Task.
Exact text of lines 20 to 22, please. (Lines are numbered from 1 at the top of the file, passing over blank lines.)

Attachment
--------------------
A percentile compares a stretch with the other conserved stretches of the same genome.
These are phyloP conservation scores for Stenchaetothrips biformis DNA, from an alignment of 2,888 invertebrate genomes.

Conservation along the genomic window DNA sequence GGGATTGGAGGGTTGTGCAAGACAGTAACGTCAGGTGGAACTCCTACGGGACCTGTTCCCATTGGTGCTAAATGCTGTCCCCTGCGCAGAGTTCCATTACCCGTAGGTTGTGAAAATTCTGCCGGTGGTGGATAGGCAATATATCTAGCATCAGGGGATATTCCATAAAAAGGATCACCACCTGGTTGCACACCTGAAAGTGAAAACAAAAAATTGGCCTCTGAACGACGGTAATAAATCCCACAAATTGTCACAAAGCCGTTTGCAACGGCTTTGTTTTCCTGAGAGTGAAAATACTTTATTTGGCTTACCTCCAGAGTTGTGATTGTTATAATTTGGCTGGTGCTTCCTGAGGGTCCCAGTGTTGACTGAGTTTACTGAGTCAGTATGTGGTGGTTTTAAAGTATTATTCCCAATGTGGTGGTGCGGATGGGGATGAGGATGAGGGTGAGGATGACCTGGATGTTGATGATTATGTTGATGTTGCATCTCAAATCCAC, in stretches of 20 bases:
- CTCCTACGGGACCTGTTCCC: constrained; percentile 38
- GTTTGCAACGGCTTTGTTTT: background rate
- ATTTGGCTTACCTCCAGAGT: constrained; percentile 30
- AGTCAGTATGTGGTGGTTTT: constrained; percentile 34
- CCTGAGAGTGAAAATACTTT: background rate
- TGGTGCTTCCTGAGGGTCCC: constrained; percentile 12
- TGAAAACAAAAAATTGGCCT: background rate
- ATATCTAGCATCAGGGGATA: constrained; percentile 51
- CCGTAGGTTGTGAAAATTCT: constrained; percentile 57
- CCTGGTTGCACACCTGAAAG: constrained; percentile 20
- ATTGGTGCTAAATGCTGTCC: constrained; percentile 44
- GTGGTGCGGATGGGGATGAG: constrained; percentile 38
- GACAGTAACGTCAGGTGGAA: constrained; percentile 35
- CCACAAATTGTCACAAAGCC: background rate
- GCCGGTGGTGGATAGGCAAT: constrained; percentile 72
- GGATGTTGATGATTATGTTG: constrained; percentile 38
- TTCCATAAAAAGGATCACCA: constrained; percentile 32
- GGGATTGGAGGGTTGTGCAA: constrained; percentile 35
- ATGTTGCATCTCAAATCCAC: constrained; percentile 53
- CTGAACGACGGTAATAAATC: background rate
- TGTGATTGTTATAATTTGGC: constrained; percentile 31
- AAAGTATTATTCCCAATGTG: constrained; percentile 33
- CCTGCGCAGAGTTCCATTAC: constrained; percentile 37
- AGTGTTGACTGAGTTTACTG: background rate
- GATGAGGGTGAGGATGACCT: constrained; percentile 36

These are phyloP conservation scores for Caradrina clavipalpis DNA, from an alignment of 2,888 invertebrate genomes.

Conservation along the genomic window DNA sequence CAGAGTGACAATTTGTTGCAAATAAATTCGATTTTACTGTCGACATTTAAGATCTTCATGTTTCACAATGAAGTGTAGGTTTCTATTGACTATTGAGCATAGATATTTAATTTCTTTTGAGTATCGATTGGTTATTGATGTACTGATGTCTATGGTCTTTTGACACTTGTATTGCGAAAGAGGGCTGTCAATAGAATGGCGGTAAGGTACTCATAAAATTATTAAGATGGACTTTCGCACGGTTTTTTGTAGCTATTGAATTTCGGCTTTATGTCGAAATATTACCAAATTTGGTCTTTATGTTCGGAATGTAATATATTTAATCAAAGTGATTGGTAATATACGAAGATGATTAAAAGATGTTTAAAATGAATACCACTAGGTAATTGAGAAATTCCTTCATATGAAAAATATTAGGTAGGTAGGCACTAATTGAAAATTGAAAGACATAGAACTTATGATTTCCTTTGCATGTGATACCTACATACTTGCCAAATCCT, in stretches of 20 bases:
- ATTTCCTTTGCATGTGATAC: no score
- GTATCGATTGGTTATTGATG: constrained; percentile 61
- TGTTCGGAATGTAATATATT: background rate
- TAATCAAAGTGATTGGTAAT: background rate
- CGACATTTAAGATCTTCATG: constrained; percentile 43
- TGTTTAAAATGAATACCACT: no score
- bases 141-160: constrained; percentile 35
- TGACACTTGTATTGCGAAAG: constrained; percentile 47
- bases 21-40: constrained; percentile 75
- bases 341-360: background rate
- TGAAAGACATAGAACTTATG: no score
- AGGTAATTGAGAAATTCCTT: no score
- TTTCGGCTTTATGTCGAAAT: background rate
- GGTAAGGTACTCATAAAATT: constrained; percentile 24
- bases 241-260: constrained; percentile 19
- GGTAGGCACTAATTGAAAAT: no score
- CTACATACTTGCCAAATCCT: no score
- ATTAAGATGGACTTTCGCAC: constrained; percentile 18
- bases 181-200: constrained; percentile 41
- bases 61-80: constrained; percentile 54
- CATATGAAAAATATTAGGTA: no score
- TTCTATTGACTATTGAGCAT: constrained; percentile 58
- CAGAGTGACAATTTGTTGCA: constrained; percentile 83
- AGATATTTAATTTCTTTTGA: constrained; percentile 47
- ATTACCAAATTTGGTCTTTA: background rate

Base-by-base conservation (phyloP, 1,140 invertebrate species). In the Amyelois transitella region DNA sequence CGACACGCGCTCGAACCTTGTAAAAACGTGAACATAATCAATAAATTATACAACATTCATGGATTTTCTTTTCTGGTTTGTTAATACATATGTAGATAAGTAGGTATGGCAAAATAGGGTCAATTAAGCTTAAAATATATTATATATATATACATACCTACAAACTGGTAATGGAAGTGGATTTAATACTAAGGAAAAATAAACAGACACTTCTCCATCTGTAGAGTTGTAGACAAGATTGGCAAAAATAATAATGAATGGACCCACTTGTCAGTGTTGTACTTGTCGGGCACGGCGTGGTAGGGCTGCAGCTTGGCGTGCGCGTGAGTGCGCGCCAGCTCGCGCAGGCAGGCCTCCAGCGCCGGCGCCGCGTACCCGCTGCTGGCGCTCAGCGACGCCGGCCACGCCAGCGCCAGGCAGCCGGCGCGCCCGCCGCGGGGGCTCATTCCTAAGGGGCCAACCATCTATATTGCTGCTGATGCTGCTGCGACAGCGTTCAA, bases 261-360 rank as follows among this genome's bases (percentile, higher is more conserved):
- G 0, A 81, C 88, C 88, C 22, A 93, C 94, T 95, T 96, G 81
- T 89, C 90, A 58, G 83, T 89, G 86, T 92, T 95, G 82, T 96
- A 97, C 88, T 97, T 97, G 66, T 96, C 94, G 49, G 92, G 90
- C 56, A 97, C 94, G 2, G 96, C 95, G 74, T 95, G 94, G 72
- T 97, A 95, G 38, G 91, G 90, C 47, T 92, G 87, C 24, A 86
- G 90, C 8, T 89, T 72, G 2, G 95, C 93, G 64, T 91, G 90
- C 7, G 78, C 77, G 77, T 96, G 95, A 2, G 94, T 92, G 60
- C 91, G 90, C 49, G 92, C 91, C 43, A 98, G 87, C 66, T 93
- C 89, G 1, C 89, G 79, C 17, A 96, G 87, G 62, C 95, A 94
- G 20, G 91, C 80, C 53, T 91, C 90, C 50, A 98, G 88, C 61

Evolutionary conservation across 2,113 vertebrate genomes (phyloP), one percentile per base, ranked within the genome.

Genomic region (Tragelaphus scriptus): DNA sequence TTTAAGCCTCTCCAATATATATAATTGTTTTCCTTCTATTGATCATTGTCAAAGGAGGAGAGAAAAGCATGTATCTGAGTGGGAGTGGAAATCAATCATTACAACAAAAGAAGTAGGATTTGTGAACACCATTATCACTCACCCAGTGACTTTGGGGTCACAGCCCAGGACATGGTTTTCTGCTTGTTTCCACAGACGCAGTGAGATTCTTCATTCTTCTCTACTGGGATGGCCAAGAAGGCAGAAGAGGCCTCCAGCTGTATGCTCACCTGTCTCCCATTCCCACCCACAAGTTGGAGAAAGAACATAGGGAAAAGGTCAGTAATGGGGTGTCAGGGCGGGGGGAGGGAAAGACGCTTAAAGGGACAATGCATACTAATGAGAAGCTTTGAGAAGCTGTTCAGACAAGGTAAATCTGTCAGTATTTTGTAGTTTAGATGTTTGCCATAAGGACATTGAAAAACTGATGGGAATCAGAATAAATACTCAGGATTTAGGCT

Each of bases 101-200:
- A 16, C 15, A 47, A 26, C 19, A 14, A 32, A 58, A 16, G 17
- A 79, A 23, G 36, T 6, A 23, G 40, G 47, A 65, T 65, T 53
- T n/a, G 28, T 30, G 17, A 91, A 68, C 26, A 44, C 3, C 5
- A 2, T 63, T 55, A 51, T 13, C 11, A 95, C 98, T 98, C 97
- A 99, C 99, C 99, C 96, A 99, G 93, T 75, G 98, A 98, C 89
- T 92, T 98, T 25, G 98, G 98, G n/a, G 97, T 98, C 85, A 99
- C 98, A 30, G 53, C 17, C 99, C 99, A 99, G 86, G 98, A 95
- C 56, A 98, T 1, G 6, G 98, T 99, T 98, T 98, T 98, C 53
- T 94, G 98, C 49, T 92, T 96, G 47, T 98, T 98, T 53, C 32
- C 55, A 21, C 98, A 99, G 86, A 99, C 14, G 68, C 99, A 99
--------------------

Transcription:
- TTCCATAAAAAGGATCACCA: constrained; percentile 32
- GGGATTGGAGGGTTGTGCAA: constrained; percentile 35
- ATGTTGCATCTCAAATCCAC: constrained; percentile 53